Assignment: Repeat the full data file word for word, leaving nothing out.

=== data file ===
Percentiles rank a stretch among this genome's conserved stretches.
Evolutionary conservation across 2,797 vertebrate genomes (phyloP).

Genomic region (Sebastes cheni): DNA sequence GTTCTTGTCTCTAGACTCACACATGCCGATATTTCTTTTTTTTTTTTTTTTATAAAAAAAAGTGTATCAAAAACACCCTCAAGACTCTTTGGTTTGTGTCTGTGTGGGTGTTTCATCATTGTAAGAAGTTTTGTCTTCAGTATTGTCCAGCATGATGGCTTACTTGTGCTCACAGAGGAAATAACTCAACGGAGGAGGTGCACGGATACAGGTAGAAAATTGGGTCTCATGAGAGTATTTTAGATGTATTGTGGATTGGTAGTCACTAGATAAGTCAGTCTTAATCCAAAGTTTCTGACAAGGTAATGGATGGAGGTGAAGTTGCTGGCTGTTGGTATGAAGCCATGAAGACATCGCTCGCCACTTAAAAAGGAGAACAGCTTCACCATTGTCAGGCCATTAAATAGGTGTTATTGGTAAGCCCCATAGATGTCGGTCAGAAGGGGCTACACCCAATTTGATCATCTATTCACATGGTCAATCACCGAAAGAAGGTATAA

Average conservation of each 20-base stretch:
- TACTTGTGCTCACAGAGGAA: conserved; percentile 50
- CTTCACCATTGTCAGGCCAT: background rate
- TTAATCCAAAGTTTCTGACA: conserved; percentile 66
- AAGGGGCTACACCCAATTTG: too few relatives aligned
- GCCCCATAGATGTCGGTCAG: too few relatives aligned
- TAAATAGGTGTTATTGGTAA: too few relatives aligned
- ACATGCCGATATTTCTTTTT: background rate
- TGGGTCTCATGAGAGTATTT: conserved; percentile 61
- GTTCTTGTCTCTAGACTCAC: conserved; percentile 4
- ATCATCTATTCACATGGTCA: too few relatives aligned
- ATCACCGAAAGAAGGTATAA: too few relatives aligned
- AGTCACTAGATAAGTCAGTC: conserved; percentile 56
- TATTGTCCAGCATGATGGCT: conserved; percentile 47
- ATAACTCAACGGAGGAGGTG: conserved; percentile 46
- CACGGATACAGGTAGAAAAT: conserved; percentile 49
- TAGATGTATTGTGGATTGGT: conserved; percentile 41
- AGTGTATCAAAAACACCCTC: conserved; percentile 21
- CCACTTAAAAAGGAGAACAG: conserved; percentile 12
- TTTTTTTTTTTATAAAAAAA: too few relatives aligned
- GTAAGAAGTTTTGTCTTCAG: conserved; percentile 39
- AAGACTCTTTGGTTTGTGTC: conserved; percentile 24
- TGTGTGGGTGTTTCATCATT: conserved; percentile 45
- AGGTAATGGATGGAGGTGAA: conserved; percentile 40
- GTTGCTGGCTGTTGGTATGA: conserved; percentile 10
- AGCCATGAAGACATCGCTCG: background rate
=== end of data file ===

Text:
Percentiles rank a stretch among this genome's conserved stretches.
Evolutionary conservation across 2,797 vertebrate genomes (phyloP).

Genomic region (Sebastes cheni): DNA sequence GTTCTTGTCTCTAGACTCACACATGCCGATATTTCTTTTTTTTTTTTTTTTATAAAAAAAAGTGTATCAAAAACACCCTCAAGACTCTTTGGTTTGTGTCTGTGTGGGTGTTTCATCATTGTAAGAAGTTTTGTCTTCAGTATTGTCCAGCATGATGGCTTACTTGTGCTCACAGAGGAAATAACTCAACGGAGGAGGTGCACGGATACAGGTAGAAAATTGGGTCTCATGAGAGTATTTTAGATGTATTGTGGATTGGTAGTCACTAGATAAGTCAGTCTTAATCCAAAGTTTCTGACAAGGTAATGGATGGAGGTGAAGTTGCTGGCTGTTGGTATGAAGCCATGAAGACATCGCTCGCCACTTAAAAAGGAGAACAGCTTCACCATTGTCAGGCCATTAAATAGGTGTTATTGGTAAGCCCCATAGATGTCGGTCAGAAGGGGCTACACCCAATTTGATCATCTATTCACATGGTCAATCACCGAAAGAAGGTATAA

Average conservation of each 20-base stretch:
- TACTTGTGCTCACAGAGGAA: conserved; percentile 50
- CTTCACCATTGTCAGGCCAT: background rate
- TTAATCCAAAGTTTCTGACA: conserved; percentile 66
- AAGGGGCTACACCCAATTTG: too few relatives aligned
- GCCCCATAGATGTCGGTCAG: too few relatives aligned
- TAAATAGGTGTTATTGGTAA: too few relatives aligned
- ACATGCCGATATTTCTTTTT: background rate
- TGGGTCTCATGAGAGTATTT: conserved; percentile 61
- GTTCTTGTCTCTAGACTCAC: conserved; percentile 4
- ATCATCTATTCACATGGTCA: too few relatives aligned
- ATCACCGAAAGAAGGTATAA: too few relatives aligned
- AGTCACTAGATAAGTCAGTC: conserved; percentile 56
- TATTGTCCAGCATGATGGCT: conserved; percentile 47
- ATAACTCAACGGAGGAGGTG: conserved; percentile 46
- CACGGATACAGGTAGAAAAT: conserved; percentile 49
- TAGATGTATTGTGGATTGGT: conserved; percentile 41
- AGTGTATCAAAAACACCCTC: conserved; percentile 21
- CCACTTAAAAAGGAGAACAG: conserved; percentile 12
- TTTTTTTTTTTATAAAAAAA: too few relatives aligned
- GTAAGAAGTTTTGTCTTCAG: conserved; percentile 39
- AAGACTCTTTGGTTTGTGTC: conserved; percentile 24
- TGTGTGGGTGTTTCATCATT: conserved; percentile 45
- AGGTAATGGATGGAGGTGAA: conserved; percentile 40
- GTTGCTGGCTGTTGGTATGA: conserved; percentile 10
- AGCCATGAAGACATCGCTCG: background rate